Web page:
A couple of weeks ago I came across R Shlomo Ressler’s Dvar for Shoftim, where he wrote about the Torah’s device of dismissing potential soldiers from duty to avoid having the “sinners” among the exemptees pointed out: that is, the Torah, even having created a category of “faint of heart” as a cover for those who felt their spiritual standing was shaky, had already decided that that wasn’t enough, that it would include, among others, newlyweds and new home- or vineyard- owners, all help cover for the “sinner” so as to not embarrass him.
I thought that this maybe hadn’t gone far enough, that maybe the point should have been that a particularly pernicious form of embarrassment or one-upmanship, even, and this is what the Torah was guarding against. I did not yet have any thing I could use as a proof text, however “shver”, so at the time I left it alone.
Then I realized that I could possibly use two inyanim for some support, however tepid, from both last week’s and this week’s parshiyot both. From this week comes the pasuk in the middle of the Tochacha: “Because you did not serve the Lord your G-d wth happiness and a good heart, ‘merov kol’.” How to translate “merov kol”? “Above all”? All the punishments of the tochacha are unleashed because G-d was served be’yirah as opposed to be’ahava?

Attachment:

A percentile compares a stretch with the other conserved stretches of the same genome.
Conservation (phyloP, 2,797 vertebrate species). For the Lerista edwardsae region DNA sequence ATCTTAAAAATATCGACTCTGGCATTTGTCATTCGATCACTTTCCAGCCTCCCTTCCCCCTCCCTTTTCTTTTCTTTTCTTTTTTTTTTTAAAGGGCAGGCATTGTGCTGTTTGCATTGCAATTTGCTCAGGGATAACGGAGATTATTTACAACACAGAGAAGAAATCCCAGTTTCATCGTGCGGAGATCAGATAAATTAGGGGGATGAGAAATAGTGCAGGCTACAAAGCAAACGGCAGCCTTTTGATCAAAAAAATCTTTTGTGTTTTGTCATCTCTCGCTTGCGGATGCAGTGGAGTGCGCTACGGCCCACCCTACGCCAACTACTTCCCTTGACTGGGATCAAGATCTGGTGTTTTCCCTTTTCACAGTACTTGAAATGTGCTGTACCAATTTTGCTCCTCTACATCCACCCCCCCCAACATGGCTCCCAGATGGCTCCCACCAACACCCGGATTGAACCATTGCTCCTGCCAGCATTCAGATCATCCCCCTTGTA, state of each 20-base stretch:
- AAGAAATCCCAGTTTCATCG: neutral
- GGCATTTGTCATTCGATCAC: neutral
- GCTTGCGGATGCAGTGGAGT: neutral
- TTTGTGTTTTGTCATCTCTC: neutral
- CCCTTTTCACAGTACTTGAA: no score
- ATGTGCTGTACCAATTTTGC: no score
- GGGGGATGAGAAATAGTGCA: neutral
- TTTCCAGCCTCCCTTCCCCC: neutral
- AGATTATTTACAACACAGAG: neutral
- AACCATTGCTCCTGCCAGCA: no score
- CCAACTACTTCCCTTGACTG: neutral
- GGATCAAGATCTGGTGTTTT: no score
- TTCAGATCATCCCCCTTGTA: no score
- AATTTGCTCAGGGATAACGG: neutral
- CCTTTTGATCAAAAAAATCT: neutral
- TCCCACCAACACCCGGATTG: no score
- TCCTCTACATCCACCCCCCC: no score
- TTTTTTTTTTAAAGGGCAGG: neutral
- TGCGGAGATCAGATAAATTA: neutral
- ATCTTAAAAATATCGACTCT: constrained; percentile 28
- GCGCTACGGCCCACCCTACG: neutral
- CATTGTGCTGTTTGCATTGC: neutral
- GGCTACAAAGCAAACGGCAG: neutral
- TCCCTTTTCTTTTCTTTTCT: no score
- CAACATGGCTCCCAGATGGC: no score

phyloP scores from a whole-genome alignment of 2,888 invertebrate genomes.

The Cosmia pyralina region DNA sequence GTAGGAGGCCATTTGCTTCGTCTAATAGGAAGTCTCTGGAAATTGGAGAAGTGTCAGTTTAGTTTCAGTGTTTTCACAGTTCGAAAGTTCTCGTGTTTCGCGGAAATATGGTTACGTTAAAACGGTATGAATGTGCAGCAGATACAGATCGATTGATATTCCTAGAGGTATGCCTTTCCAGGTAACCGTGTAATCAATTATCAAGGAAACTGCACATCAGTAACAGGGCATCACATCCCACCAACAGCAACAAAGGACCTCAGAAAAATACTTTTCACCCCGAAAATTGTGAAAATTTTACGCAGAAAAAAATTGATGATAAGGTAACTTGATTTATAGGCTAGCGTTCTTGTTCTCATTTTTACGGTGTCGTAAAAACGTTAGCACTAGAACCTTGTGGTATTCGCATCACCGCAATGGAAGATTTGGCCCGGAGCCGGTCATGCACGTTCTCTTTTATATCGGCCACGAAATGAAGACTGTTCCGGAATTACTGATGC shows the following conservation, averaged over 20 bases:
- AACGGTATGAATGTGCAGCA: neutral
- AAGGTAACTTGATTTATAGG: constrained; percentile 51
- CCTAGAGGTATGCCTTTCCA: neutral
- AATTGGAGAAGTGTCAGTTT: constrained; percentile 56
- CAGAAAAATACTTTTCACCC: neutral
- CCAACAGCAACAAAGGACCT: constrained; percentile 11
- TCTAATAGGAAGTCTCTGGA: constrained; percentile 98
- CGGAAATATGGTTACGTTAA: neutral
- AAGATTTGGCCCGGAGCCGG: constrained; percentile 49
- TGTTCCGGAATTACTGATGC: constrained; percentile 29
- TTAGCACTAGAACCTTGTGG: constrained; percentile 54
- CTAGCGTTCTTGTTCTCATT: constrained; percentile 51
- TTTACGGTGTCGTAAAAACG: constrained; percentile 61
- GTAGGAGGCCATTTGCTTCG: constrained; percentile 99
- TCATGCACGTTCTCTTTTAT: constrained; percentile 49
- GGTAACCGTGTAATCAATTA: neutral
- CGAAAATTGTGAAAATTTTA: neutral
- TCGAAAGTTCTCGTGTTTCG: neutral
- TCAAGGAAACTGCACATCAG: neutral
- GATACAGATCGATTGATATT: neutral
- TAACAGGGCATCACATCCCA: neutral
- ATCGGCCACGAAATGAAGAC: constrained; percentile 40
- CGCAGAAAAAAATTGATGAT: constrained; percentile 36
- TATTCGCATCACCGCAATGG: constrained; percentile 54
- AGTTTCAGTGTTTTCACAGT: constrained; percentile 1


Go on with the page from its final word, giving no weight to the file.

I saw another translation that was a bit less disconcerting, to say the least: “whilst ye yet had all things”. This made more sense: given the opportunity—the unfettered opportunity—to reach the level of be’ahava as opposed to be’yirah, one can—with whatever degree of difficulty—understand the source of Divine retribution.
In either case, one might be hard pressed to find a moment in Jewish history that qualified as “rov kol”, except for maybe the moment when the Shlomo’s kingdom was united and the Beis haMikdash had been completed—at least from a national standpoint [I leave out much of what might seem to qualify from the Chumash, like Har Sinai and Hakamas haMishkan, because they occurred outside Eretz Yisrael and therefore cannot fall into the category of “rov kol”].
As additional support, I refer to the inyan of ben sorer umoreh, where the Torah creates a series of legal barriers to the punishment ever being carried out. One of the messages of ben sorer umoreh—particularly when one examines the various explanations regarding the conditions of the parents, physical and otherwise [as detailed in BT Sanhedrin, perek Ben Sorer u’Moreh]—is that no one has the perfect upbringing to the point that they could be found to be irredeemably sociopathic
So too here: no one can truly be judged for their spiritual behavior unless everyone knows that said “defendant”’s life falls unequivocally into the category of “rov kol”, and maybe not even then. Someone may know. You probably don’t.